Washington — An independent evaluation team finds that the President’s Malaria Initiative (PMI) has been “very successful” in reducing children’s deaths from the mosquito-borne parasitic disease, but also warns that the program must gear up if those gains are to be sustained.
The Center for Global Health and Development (CGHD) at Boston University delivered its report to the U.S. Congress June 5.
The President’s Malaria Initiative began in 2006 and has been sustained to the present as a component of the Global Health Initiative advocated by President Obama. The program's objective was to reduce the occurrence of malaria among the most fragile population — children under age 5. The disease killed an estimated 655,000 in 2010, and young African children are the demographic group most severely affected.
But the disease has been on a steady downward trend since 2000, with the World Health Organization calculating that deaths have declined by 33 percent in Africa since 2000 and by more than 25 percent globally.
The CGHD evaluation team spent seven months conducting visits and interviewing health workers in the nations where PMI has been in place.
“The history of malaria control has been one of temporary success followed by failure,” according to the team. “PMI has helped create a success in this latest attempt at malaria control; figuring out a strategy for sustaining these advances and adapting to biologic, political, and financial challenges is essential for keeping history from repeating itself.”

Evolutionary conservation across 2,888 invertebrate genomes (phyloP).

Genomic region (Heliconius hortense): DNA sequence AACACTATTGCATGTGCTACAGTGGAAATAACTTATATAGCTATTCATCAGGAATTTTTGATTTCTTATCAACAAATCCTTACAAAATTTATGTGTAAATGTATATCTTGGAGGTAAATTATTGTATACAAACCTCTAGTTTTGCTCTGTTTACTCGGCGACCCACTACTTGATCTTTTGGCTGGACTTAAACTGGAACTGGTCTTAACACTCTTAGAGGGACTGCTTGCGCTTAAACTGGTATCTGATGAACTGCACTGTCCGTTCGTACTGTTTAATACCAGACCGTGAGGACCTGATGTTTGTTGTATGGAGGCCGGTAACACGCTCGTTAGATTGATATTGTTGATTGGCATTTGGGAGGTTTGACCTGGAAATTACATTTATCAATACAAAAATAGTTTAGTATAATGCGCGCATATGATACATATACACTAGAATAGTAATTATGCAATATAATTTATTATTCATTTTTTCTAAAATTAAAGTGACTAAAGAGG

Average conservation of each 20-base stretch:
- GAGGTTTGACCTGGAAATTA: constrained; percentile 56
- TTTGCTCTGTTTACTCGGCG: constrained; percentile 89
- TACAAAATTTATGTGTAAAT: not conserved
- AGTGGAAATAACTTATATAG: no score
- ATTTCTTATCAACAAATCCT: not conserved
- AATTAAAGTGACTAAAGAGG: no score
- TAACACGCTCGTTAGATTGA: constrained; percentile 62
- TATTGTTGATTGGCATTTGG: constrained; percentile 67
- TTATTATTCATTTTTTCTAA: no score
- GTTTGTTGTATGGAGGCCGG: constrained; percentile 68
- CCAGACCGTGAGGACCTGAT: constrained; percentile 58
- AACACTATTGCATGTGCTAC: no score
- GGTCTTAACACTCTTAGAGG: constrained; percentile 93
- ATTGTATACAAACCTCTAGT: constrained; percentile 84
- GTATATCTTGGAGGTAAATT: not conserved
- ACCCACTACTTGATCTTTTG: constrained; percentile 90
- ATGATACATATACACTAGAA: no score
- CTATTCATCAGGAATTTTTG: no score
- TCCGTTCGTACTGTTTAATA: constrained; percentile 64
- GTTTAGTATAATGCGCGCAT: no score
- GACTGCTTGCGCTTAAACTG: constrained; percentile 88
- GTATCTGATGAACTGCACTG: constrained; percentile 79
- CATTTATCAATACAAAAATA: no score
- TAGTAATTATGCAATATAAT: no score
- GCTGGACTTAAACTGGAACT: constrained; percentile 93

PMI targets 15 high-risk countries in sub-Saharan Africa with massive application of the measures known to stop the disease — the use of insecticide-treated bed nets (ITNs) to prevent mosquito bites and insecticide applications inside dwellings. A World Malaria Day report prepared by the U.S. Agency for International Development in late April said spraying programs protected 28 million people in 2011, and more than 31 million bed nets have been distributed since 2006.
“Though major biologic, political, and financial challenges exist that could seriously erode the accomplishments made to date,” the report continues, “PMI, through its first five years of activities, has earned and deserves the task of sustaining and expanding the U.S. Government’s response to global malaria control efforts.”
The CGHD report recommends a re-evaluation of malaria prevention methods, including insecticide use, which, the researchers find, covers a fraction of the at-risk population at a high cost.
In individual countries, PMI is devoted to building relationships and cooperation with national malaria control programs, and the report suggests consideration begin of a transfer of some operational programs to in-country agencies that have developed the necessary capabilities.
Regarding the future, the researchers suggest that fiscal difficulties affecting even the world’s strongest economies may bring a slowdown in health aid to developing countries. In view of that prospect, the report cites “a profound imperative” for programs to operate in the most cost-effective way possible.